Shortstop Brian Dozier got the bad news after riding the pine for the second straight game Tuesday; the Twins sent him down and called up Pedro Florimon following the loss to the Tigers.
The timing is decidedly odd. There was plenty of reason to send Dozier down a month and a half ago — I even wrote an entry calling for it — but his play had improved a bit since. He was hitting .225/.249/.306 and had committed 11 errors in 45 games as of my writing. In 39 games since, he hit .245/.297/.364 with six errors.
Obviously, that’s still not the kind of performance the Twins were hoping for, but since it’s mid-August and rosters expand in 16 days anyway, it’s hard to tell what Minnesota’s motivation was here, unless maybe there was an off-the-field situation that factored into the thinking.
The switch certainly has nothing to do with Florimon’s performance. He’s hit .231/.274/.295 in 78 at-bats since the All-Star break for Triple-A Rochester, which is even worse than his overall .251/.308/.345 line in 307 at-bats for the season. He’ll be an upgrade defensively over Dozier, but he’s never going to hit. Odds are that he’ll serve as the backup to Jamey Carroll at shortstop.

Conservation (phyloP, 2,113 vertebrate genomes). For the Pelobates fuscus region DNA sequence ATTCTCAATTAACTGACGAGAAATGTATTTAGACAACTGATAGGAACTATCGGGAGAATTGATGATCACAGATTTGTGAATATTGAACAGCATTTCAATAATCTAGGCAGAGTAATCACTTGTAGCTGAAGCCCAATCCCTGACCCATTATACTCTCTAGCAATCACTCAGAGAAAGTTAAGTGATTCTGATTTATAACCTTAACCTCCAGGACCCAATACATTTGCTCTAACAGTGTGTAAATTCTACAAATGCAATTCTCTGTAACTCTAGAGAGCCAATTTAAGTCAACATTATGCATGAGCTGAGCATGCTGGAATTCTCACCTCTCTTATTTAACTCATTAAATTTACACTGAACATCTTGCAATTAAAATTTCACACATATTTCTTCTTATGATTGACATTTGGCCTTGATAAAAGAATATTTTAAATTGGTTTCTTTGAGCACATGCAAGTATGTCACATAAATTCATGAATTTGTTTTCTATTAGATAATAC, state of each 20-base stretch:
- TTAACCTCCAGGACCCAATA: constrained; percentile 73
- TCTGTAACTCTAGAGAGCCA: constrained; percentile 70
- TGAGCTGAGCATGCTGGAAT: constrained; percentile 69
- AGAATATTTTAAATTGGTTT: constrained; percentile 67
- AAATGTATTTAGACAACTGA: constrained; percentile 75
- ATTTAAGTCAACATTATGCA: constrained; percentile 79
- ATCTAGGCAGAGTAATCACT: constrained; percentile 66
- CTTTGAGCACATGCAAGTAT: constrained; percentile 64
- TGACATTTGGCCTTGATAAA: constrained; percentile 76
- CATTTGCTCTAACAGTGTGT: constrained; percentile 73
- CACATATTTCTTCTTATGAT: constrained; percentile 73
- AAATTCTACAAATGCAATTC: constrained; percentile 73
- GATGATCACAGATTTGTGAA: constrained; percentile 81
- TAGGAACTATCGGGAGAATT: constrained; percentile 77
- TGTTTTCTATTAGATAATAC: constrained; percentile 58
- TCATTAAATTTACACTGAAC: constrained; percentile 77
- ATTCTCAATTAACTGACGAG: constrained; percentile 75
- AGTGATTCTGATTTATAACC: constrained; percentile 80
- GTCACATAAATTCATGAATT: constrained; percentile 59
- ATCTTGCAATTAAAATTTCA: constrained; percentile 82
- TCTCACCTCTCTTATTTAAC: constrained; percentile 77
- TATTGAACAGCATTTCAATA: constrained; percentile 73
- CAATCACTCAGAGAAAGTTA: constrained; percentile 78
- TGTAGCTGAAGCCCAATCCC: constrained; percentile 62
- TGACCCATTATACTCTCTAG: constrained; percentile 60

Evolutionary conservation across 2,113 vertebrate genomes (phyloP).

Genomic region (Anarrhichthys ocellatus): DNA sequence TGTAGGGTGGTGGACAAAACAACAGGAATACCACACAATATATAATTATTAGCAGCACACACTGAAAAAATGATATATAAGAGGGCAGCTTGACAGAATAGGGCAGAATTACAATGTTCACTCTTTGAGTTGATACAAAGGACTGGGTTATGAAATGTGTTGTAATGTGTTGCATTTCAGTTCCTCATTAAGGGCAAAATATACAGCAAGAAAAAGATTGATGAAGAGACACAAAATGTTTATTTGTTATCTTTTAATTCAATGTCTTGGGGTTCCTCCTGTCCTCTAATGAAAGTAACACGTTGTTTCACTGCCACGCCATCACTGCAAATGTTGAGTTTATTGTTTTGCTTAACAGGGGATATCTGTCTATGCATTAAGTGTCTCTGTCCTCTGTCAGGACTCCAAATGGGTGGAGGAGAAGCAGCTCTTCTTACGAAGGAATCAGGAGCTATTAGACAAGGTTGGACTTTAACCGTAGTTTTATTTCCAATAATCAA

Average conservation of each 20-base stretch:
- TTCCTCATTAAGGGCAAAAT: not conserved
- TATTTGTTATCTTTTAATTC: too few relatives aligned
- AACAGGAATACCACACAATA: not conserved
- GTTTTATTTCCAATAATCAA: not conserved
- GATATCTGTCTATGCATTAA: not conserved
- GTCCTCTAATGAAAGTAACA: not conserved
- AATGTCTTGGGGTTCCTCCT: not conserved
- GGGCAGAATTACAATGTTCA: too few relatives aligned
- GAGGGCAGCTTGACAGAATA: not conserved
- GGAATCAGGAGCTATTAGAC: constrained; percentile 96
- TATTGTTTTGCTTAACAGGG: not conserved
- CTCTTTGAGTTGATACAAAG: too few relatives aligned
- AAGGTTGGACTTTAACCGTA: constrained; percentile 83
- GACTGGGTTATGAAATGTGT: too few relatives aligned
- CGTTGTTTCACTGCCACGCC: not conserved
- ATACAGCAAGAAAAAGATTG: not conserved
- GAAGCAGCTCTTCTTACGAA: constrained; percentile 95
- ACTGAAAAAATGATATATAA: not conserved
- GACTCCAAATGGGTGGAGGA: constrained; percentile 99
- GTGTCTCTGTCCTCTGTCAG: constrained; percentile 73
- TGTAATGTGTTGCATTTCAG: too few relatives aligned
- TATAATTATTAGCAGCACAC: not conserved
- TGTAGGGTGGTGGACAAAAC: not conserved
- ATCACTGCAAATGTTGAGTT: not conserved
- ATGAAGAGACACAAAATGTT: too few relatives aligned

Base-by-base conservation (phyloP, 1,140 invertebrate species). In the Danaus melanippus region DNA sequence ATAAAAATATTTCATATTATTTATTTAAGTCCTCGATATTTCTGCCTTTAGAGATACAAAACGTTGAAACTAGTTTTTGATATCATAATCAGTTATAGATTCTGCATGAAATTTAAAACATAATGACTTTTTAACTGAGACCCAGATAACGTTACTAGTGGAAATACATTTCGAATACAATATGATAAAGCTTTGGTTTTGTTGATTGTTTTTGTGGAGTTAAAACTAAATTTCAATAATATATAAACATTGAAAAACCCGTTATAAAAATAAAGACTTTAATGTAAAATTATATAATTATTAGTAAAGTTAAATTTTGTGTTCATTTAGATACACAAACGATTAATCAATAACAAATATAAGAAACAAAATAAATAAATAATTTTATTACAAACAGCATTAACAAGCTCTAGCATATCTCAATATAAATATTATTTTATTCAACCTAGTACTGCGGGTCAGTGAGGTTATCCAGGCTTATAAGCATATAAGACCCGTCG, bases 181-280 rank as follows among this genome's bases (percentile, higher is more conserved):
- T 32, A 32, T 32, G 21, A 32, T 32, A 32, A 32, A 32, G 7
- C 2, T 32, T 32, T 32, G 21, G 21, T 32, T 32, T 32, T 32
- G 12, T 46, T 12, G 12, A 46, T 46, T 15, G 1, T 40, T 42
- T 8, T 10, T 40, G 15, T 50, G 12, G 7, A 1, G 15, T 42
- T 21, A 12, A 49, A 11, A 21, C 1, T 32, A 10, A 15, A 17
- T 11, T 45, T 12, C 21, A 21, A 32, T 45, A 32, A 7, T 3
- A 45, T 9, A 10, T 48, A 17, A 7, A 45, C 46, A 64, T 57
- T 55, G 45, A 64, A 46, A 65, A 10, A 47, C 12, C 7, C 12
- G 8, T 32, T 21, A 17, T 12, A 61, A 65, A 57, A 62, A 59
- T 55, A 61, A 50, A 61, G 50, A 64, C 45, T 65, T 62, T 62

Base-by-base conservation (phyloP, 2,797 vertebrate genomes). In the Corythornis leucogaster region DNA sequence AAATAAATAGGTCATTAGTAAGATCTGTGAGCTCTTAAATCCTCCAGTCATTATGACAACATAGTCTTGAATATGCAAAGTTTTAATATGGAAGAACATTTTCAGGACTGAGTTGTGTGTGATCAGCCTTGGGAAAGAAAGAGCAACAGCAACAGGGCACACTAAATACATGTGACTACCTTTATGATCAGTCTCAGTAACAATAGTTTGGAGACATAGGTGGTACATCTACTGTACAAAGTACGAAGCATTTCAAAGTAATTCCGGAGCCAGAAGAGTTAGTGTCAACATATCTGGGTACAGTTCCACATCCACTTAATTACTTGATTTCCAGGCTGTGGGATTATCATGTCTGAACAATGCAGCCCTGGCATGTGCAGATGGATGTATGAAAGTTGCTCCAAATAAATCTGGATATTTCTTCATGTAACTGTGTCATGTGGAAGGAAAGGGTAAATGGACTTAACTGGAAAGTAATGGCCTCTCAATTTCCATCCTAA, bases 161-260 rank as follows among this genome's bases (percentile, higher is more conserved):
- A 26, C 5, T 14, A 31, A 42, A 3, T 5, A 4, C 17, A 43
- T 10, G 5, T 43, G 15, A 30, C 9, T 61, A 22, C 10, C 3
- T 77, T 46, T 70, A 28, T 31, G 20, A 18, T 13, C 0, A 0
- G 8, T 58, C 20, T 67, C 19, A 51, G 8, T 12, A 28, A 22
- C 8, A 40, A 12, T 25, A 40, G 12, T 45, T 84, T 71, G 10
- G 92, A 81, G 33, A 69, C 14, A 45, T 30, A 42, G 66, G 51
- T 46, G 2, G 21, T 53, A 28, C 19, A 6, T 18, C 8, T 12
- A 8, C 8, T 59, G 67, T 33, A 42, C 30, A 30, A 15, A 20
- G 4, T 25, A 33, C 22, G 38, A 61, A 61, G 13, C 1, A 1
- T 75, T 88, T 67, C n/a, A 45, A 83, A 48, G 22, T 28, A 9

The Reds have sent second baseman Scooter Gennett in for an MRI exam after he was forced to make an early departure from Friday’s 6-4 loss to the Brewers. The exact nature of the injury has yet to be reported, but starting pitcher Robert Stephenson said Gennett may have hurt himself after he “rolled weird” while trying to rein in a ground ball. He appeared to be grabbing at his right thigh/groin area immediately afterward and was helped off the field.
Following the incident, the 28-year-old was swiftly replaced by veteran infielder Carlos Rivero, who went hitless as he finished out the game. Though Gennett went 0-for-1 in his lone at-bat on Friday, he’s been tearing through the Cactus League competition this spring with a .351/.405/.486 batting line in 42 plate appearances so far.
The extent of Gennett’s injuries have not been disclosed — and may still be unknown to the team as well — but any significant setback would undoubtedly throw a wrench in the Reds’ plans this season, as he was the presumed starter at the keystone after turning in his first All-Star worthy performance in 2018. Although they have a promising alternative in top infield/outfield prospect Nick Senzel, the 23-year-old has not seen any time at second base this year and was recently reassigned to Triple-A Louisville to start the 2019 season.